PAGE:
Inflationary pressures curtail Central European steel demand
The Central European steel market has many similarities to its counterparts in western, northern, and southern parts of the continent. However, there are several marked differences.
Poland and the Czech Republic have had to contend with inflation rates among the highest in Europe. The war in neighbouring Ukraine has been the catalyst for this. The surging cost of food and energy, as well as an influx of refugees, has put a significant strain on both economies.
Owing to the level of uncertainty, many Polish and Czech consumers have either delayed or cancelled their purchasing decisions. Demand in most steel-consuming areas is weak. A substantial decrease in private consumption and a lack of new investment are being reported.
In both countries, a tightening of monetary policy – through rising interest rates – was introduced in an attempt to cool down activity. Access to finance – at both macro and microeconomic levels – has become increasingly limited. A marked slowdown in residential construction is evident.
Commercial building activity is restricted. Public projects have been put on hold. The national governments of Poland and Czech Republic are wary of fuelling inflation, by raising levels of spending, at a time when budgetary concerns persist. A temporary freezing of European Union funding, for Poland, owing to political differences, is a contributory factor.
Other sectors have also been badly hit. White and yellow goods activity has slumped. A modest uptick in automotive production is bucking the trend. Regional steel buyers – closely linked to the carmaking industry – believe that this is a consequence of order backlogs rather than being part of a longer-term trend.
As a result of the weak trading environment, Central European steelmakers – across flat and long products – were forced to make substantial price concessions in recent months. Nevertheless, strip mills, in Poland and the Czech Republic, have been able to maintain a price premium, compared with producers in southern Europe.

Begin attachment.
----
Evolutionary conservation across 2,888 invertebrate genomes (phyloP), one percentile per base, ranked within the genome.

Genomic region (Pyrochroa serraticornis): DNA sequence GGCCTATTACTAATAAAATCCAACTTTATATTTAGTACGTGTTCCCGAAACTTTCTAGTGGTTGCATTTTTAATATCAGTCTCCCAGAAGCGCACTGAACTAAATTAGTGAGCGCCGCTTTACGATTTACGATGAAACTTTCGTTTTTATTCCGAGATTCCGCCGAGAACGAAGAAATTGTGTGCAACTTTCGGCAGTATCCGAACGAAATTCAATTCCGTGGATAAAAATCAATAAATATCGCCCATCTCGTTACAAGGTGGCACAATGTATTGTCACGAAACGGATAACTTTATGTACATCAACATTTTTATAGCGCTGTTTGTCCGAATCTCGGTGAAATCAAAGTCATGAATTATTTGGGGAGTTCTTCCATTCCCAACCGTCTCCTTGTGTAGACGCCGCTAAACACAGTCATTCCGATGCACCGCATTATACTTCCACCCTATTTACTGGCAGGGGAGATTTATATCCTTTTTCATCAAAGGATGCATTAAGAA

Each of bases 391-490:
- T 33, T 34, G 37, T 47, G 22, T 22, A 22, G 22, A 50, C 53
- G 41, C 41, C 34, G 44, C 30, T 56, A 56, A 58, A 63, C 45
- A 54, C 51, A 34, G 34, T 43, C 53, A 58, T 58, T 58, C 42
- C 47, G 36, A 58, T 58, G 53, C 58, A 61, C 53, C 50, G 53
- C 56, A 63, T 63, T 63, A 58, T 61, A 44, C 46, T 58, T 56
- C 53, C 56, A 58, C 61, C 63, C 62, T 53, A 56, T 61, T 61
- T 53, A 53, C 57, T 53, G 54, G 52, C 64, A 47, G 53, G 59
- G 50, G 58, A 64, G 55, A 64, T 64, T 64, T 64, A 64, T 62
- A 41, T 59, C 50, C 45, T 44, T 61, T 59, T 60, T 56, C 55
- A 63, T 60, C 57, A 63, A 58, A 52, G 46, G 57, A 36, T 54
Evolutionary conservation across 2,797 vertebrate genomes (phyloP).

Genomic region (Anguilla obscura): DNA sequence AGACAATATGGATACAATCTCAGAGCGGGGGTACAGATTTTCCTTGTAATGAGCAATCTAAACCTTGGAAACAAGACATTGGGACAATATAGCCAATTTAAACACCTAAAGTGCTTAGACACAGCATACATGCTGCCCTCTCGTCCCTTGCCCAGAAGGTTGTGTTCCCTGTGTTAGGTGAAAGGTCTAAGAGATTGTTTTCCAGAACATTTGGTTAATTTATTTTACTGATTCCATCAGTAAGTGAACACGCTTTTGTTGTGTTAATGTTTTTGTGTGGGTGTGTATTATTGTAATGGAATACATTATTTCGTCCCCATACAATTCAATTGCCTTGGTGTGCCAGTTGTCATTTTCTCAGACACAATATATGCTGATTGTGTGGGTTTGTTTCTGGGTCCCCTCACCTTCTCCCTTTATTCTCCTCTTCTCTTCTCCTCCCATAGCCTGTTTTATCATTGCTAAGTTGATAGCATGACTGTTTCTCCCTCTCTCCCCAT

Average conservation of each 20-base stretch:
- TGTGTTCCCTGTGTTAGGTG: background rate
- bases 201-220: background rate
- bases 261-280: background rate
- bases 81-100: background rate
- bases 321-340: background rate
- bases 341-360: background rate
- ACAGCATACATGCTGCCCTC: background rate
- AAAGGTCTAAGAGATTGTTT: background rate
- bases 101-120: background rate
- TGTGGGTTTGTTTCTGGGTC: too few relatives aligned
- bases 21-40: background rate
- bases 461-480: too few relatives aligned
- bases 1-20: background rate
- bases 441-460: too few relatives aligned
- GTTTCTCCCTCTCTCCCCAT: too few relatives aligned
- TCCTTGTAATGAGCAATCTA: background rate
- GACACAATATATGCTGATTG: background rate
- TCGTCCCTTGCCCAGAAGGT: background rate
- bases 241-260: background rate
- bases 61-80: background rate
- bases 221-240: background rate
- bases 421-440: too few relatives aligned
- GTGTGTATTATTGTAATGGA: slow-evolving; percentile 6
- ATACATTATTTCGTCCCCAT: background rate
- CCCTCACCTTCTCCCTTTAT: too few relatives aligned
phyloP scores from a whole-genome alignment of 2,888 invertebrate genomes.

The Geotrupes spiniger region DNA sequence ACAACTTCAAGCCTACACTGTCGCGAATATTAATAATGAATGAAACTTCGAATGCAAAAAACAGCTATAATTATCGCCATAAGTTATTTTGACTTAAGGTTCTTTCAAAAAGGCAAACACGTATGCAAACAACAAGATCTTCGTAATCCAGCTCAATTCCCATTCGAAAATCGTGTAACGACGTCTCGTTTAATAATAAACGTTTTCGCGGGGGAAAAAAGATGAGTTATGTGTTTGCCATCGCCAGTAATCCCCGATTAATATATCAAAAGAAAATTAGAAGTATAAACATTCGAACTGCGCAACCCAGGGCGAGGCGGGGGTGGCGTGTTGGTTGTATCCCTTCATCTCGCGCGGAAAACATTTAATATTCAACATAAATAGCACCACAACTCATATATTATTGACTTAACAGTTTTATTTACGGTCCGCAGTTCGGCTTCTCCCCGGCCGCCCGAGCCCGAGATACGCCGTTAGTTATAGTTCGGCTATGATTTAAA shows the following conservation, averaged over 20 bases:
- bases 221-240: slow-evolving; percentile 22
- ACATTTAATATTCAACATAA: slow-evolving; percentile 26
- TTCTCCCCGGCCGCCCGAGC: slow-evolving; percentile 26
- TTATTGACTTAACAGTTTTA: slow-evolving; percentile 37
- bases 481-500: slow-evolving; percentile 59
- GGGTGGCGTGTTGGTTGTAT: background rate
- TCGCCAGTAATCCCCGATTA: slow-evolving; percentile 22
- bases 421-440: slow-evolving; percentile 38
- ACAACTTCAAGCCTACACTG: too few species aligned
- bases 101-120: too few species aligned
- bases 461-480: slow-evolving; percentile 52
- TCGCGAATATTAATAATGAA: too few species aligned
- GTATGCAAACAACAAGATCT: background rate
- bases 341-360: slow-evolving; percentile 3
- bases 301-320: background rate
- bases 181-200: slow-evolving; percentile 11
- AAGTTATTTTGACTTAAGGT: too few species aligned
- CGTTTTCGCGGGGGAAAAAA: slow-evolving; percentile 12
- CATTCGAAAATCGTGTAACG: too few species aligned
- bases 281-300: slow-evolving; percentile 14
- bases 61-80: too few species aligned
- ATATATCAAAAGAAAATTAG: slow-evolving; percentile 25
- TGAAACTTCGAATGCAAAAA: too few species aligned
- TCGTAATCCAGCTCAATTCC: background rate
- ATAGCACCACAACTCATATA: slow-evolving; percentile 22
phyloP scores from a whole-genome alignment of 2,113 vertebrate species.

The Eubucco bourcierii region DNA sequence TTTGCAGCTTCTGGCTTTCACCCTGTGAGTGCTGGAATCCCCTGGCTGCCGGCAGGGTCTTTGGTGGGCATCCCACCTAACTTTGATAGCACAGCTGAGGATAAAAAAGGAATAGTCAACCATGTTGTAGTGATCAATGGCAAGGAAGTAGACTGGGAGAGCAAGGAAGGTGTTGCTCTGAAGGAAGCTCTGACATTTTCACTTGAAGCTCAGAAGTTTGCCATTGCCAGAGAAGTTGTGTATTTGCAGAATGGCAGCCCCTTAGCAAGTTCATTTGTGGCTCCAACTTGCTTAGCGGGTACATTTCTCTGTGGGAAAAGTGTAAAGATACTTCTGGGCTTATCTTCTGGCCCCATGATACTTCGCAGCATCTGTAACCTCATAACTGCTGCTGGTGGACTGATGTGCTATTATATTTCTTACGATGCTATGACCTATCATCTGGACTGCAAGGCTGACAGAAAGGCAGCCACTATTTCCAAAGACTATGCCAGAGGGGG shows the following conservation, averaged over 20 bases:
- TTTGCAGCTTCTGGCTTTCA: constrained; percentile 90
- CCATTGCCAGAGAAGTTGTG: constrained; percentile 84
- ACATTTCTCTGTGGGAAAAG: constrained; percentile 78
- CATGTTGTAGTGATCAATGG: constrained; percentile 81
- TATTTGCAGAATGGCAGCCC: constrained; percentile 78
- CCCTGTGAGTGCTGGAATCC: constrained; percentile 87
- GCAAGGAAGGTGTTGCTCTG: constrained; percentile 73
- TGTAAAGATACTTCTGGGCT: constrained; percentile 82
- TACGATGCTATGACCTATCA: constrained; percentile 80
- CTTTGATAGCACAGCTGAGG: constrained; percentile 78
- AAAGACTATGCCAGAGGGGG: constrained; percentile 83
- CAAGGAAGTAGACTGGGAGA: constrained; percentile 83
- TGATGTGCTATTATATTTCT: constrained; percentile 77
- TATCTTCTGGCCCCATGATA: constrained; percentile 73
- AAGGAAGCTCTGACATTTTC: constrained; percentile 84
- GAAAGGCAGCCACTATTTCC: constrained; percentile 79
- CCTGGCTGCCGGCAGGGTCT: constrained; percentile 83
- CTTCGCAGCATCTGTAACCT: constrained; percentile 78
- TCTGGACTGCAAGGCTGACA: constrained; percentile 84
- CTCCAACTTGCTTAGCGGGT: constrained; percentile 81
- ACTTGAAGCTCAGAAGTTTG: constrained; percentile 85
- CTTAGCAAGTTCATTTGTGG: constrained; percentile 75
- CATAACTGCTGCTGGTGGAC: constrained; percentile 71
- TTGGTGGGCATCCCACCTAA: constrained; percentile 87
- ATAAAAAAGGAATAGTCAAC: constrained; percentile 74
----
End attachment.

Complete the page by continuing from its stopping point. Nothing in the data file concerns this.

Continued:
Supply-side considerations are a contributory factor to this.
A number of steel manufacturers in the region took decisive steps to withdraw capacity earlier in the year. This enabled them to align their production to market demand. Consequently, mill delivery lead times, until recently, remained extended.
The Czech and Polish steel markets are not exposed to the same degree of import penetration as their southern European counterparts, for geographical reasons.
Competitively priced imports remain scarce, except those from South Korean mills that have local warehousing facilities. Would-be third country suppliers are often disadvantaged by high freight costs, long delivery lead times and the need for vessel quantities. As a result, steel buyers tend to procure their needs from regional sources.
Along with those in the rest of Europe, it is believed that Central European flat product prices are approaching the bottom of the current cycle.
Mills hope that production outages will ensure that price stability is maintained through the summer months.
However, steel demand is unlikely to improve considerably in the medium term. Tight monetary policy is expected to remain in place, as high inflation is forecast to persist during 2024.